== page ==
Editorial: Schools should provide more dairy free lunch options

Ashlyn Weidman, Reporter

A common concern about school lunches is that they are not healthy enough, but what most people don’t talk about is the lack of dairy free options available.

According to the U.S National Library of Medicine,Approximately 65 percent of the human population has a reduced ability to digest lactose after infancy.” This means that around 780 Hershey students may have problems with lactose; therefore, cafeterias should offer more options to ensure these students are receiving nutritional lunches.

Pile of milk cartons in the Hershey High School Cafeteria. Any School involved in the National School Lunch Program must provide milk in the cafeteria. (Broadcaster/ Ashlyn Weidman)

Hershey High School has a vast amount of food options for students, but a large portion of the meals have dairy in them. The cafeteria has pizza, mozzarella sticks, and yogurt galore that many students enjoy. The problem is some students can’t enjoy these options and are looking for substitutions.

The cafeteria has some dairy-free options, but most of them are snack foods like trail mix, chips, cookies, and fruit. The problem with this is that these options aren’t really filling, so students with lactose issues usually end up packing lunches or filling up on chips and junk food.

Another issue for dairy free students is the coffee bar. The coffee bar has been a huge success in HHS, but the only milk options available are whole milk and half and half milk. This is unfortunate for students with lactose issues because they have to witness their peers enjoying refreshing coffees at school on the daily, but can’t buy one without stomach issues.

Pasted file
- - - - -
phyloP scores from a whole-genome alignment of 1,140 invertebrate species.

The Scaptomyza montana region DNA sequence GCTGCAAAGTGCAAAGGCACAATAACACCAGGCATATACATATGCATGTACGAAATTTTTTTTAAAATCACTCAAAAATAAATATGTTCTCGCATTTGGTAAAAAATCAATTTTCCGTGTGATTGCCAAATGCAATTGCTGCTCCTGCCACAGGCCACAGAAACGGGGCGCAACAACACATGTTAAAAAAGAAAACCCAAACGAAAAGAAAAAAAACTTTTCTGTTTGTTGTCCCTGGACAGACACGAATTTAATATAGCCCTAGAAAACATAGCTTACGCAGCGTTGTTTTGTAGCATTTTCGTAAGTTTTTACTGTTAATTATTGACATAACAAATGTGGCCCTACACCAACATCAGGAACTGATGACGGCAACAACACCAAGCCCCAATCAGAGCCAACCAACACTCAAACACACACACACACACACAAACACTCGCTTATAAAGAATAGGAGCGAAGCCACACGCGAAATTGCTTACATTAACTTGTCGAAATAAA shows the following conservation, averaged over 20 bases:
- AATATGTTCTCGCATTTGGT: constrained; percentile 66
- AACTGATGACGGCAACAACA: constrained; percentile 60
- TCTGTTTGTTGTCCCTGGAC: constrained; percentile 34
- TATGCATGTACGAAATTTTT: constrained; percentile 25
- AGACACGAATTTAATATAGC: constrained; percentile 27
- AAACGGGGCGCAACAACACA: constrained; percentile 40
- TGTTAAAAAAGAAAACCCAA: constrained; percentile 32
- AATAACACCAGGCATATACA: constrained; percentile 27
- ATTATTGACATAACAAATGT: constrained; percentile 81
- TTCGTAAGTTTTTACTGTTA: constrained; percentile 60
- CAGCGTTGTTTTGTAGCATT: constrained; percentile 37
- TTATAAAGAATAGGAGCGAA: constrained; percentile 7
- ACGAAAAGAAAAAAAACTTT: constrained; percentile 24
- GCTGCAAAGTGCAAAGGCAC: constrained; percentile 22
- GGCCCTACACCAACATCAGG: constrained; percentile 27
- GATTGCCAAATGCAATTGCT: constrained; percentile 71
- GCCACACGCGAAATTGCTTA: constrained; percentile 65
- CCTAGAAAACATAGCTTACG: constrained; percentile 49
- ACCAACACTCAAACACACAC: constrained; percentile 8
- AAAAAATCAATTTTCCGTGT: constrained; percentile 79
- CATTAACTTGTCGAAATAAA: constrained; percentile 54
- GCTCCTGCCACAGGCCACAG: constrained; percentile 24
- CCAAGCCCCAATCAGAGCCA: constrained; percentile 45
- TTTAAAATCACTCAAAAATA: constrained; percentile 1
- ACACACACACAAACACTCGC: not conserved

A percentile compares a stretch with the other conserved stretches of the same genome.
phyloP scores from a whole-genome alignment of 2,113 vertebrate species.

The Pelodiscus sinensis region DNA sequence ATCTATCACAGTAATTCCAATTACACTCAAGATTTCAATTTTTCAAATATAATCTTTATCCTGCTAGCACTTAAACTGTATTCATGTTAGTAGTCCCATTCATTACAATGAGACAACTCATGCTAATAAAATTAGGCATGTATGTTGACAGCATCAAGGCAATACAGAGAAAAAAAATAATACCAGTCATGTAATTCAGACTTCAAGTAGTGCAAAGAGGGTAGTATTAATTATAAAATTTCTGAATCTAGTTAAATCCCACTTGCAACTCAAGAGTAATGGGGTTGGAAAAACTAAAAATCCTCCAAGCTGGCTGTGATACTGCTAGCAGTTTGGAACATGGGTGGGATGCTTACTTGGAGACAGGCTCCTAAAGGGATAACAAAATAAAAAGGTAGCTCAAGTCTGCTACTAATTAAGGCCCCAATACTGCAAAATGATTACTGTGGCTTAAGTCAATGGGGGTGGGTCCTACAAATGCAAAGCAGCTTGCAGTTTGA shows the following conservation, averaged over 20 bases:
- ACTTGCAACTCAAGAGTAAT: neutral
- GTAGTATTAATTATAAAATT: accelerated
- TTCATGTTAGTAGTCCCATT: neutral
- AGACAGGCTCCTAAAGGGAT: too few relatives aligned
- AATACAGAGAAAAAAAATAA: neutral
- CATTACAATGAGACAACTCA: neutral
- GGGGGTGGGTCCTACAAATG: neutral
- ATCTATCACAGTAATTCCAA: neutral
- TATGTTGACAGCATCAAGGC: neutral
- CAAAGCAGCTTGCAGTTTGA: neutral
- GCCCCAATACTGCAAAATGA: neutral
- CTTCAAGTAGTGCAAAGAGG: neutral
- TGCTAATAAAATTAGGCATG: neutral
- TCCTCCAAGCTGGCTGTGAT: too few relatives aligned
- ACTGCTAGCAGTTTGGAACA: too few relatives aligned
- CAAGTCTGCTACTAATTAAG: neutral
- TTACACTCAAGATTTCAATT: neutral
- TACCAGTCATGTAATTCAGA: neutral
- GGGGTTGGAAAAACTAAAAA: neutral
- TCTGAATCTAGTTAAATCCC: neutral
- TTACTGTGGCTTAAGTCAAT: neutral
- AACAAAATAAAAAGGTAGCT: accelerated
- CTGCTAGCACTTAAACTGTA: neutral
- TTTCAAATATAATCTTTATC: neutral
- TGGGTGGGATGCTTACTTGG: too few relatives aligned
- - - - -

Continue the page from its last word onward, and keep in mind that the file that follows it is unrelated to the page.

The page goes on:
Dairy is an issue in high schools, but it is an even bigger issue in today’s elementary schools. Most meals in elementary schools have required food options that students need to take including items like fruit, vegetables, and milk. Since some students that have to take milk can’t drink it, they usually just throw it away.

“The lack of choices worries parents and health advocates who believe it will contribute to massive waste … and leave lactose-intolerant students feeling sick and unfocused.” said The Chicago Tribune .

Forcing students to take milk is a waste of milk and money for schools, and could easily be fixed by just letting students choose if they want to take milk. High schoolers aren’t forced to take milk, so why should elementary schoolers have to? Especially since they are at the age that they might not know they have issues with dairy and might just think they are having stomach aches.

All K-12 schools need to start providing more dairy-free options for students. A way to fix this issue is to add a sticker to areas that have foods with dairy products or even make a section of foods just for dairy-free products. An additional easy fix would be offering lactose-free or almond milk to the students.

To make a difference, students should contact their school food services manager to try to bring change to the cafeterias ways.